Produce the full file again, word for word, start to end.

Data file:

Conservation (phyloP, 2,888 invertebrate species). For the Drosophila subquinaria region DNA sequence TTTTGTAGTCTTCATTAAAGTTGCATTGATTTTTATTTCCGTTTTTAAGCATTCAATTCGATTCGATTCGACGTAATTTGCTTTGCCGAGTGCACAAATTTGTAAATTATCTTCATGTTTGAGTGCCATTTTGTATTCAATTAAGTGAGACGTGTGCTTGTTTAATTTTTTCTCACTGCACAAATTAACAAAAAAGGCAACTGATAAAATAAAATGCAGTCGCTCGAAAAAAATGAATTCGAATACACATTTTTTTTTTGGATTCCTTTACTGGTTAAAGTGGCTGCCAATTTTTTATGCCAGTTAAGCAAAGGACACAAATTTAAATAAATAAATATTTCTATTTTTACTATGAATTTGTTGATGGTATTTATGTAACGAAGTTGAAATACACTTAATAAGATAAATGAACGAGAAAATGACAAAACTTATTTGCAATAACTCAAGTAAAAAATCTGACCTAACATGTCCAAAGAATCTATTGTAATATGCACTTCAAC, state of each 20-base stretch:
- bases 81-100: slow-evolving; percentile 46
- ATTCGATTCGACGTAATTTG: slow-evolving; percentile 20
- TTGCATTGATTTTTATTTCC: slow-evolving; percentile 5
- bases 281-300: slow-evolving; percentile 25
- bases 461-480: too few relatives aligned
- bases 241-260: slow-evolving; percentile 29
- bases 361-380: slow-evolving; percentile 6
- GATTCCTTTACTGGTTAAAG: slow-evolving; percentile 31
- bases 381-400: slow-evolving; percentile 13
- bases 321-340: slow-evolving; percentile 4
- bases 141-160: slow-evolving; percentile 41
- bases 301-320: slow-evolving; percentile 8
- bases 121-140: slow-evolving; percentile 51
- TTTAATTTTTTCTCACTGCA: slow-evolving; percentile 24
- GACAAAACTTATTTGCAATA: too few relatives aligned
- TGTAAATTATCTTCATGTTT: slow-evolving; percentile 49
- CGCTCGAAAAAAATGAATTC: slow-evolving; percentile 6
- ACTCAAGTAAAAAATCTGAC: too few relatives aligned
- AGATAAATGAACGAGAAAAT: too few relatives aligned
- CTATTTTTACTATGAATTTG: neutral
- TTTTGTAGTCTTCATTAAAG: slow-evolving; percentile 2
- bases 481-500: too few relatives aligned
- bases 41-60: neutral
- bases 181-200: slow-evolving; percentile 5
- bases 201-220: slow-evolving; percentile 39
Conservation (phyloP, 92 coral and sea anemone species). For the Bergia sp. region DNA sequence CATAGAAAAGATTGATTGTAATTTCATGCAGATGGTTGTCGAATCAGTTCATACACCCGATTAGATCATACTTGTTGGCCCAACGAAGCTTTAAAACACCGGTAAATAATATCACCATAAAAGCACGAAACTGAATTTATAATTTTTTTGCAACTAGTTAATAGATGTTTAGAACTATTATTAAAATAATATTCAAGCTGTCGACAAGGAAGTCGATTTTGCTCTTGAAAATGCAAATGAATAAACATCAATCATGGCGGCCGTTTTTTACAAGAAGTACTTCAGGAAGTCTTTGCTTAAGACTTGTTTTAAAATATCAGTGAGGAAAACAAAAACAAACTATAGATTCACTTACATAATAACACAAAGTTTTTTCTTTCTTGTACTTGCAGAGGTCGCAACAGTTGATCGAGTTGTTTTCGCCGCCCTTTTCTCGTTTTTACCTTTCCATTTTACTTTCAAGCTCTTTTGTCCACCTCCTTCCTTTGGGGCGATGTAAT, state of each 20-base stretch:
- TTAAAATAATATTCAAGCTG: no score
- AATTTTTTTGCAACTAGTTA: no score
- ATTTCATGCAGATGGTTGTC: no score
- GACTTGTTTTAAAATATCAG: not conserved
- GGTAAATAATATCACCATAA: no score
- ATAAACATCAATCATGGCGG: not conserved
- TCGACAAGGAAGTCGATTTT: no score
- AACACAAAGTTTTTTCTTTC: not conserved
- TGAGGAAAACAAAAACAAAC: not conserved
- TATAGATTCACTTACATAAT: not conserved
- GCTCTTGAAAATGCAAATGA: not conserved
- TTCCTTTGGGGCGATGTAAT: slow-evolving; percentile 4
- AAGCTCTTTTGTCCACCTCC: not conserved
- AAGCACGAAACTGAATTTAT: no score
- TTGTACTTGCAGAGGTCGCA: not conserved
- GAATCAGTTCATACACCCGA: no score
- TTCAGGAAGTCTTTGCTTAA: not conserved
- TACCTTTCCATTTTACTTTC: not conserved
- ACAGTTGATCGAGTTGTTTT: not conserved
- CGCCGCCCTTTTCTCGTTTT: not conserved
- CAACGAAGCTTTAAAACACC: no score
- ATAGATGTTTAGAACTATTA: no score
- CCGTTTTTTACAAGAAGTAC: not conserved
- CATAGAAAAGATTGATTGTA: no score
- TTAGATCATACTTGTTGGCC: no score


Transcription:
Conservation (phyloP, 2,888 invertebrate species). For the Drosophila subquinaria region DNA sequence TTTTGTAGTCTTCATTAAAGTTGCATTGATTTTTATTTCCGTTTTTAAGCATTCAATTCGATTCGATTCGACGTAATTTGCTTTGCCGAGTGCACAAATTTGTAAATTATCTTCATGTTTGAGTGCCATTTTGTATTCAATTAAGTGAGACGTGTGCTTGTTTAATTTTTTCTCACTGCACAAATTAACAAAAAAGGCAACTGATAAAATAAAATGCAGTCGCTCGAAAAAAATGAATTCGAATACACATTTTTTTTTTGGATTCCTTTACTGGTTAAAGTGGCTGCCAATTTTTTATGCCAGTTAAGCAAAGGACACAAATTTAAATAAATAAATATTTCTATTTTTACTATGAATTTGTTGATGGTATTTATGTAACGAAGTTGAAATACACTTAATAAGATAAATGAACGAGAAAATGACAAAACTTATTTGCAATAACTCAAGTAAAAAATCTGACCTAACATGTCCAAAGAATCTATTGTAATATGCACTTCAAC, state of each 20-base stretch:
- bases 81-100: slow-evolving; percentile 46
- ATTCGATTCGACGTAATTTG: slow-evolving; percentile 20
- TTGCATTGATTTTTATTTCC: slow-evolving; percentile 5
- bases 281-300: slow-evolving; percentile 25
- bases 461-480: too few relatives aligned
- bases 241-260: slow-evolving; percentile 29
- bases 361-380: slow-evolving; percentile 6
- GATTCCTTTACTGGTTAAAG: slow-evolving; percentile 31
- bases 381-400: slow-evolving; percentile 13
- bases 321-340: slow-evolving; percentile 4
- bases 141-160: slow-evolving; percentile 41
- bases 301-320: slow-evolving; percentile 8
- bases 121-140: slow-evolving; percentile 51
- TTTAATTTTTTCTCACTGCA: slow-evolving; percentile 24
- GACAAAACTTATTTGCAATA: too few relatives aligned
- TGTAAATTATCTTCATGTTT: slow-evolving; percentile 49
- CGCTCGAAAAAAATGAATTC: slow-evolving; percentile 6
- ACTCAAGTAAAAAATCTGAC: too few relatives aligned
- AGATAAATGAACGAGAAAAT: too few relatives aligned
- CTATTTTTACTATGAATTTG: neutral
- TTTTGTAGTCTTCATTAAAG: slow-evolving; percentile 2
- bases 481-500: too few relatives aligned
- bases 41-60: neutral
- bases 181-200: slow-evolving; percentile 5
- bases 201-220: slow-evolving; percentile 39
Conservation (phyloP, 92 coral and sea anemone species). For the Bergia sp. region DNA sequence CATAGAAAAGATTGATTGTAATTTCATGCAGATGGTTGTCGAATCAGTTCATACACCCGATTAGATCATACTTGTTGGCCCAACGAAGCTTTAAAACACCGGTAAATAATATCACCATAAAAGCACGAAACTGAATTTATAATTTTTTTGCAACTAGTTAATAGATGTTTAGAACTATTATTAAAATAATATTCAAGCTGTCGACAAGGAAGTCGATTTTGCTCTTGAAAATGCAAATGAATAAACATCAATCATGGCGGCCGTTTTTTACAAGAAGTACTTCAGGAAGTCTTTGCTTAAGACTTGTTTTAAAATATCAGTGAGGAAAACAAAAACAAACTATAGATTCACTTACATAATAACACAAAGTTTTTTCTTTCTTGTACTTGCAGAGGTCGCAACAGTTGATCGAGTTGTTTTCGCCGCCCTTTTCTCGTTTTTACCTTTCCATTTTACTTTCAAGCTCTTTTGTCCACCTCCTTCCTTTGGGGCGATGTAAT, state of each 20-base stretch:
- TTAAAATAATATTCAAGCTG: no score
- AATTTTTTTGCAACTAGTTA: no score
- ATTTCATGCAGATGGTTGTC: no score
- GACTTGTTTTAAAATATCAG: not conserved
- GGTAAATAATATCACCATAA: no score
- ATAAACATCAATCATGGCGG: not conserved
- TCGACAAGGAAGTCGATTTT: no score
- AACACAAAGTTTTTTCTTTC: not conserved
- TGAGGAAAACAAAAACAAAC: not conserved
- TATAGATTCACTTACATAAT: not conserved
- GCTCTTGAAAATGCAAATGA: not conserved
- TTCCTTTGGGGCGATGTAAT: slow-evolving; percentile 4
- AAGCTCTTTTGTCCACCTCC: not conserved
- AAGCACGAAACTGAATTTAT: no score
- TTGTACTTGCAGAGGTCGCA: not conserved
- GAATCAGTTCATACACCCGA: no score
- TTCAGGAAGTCTTTGCTTAA: not conserved
- TACCTTTCCATTTTACTTTC: not conserved
- ACAGTTGATCGAGTTGTTTT: not conserved
- CGCCGCCCTTTTCTCGTTTT: not conserved
- CAACGAAGCTTTAAAACACC: no score
- ATAGATGTTTAGAACTATTA: no score
- CCGTTTTTTACAAGAAGTAC: not conserved
- CATAGAAAAGATTGATTGTA: no score
- TTAGATCATACTTGTTGGCC: no score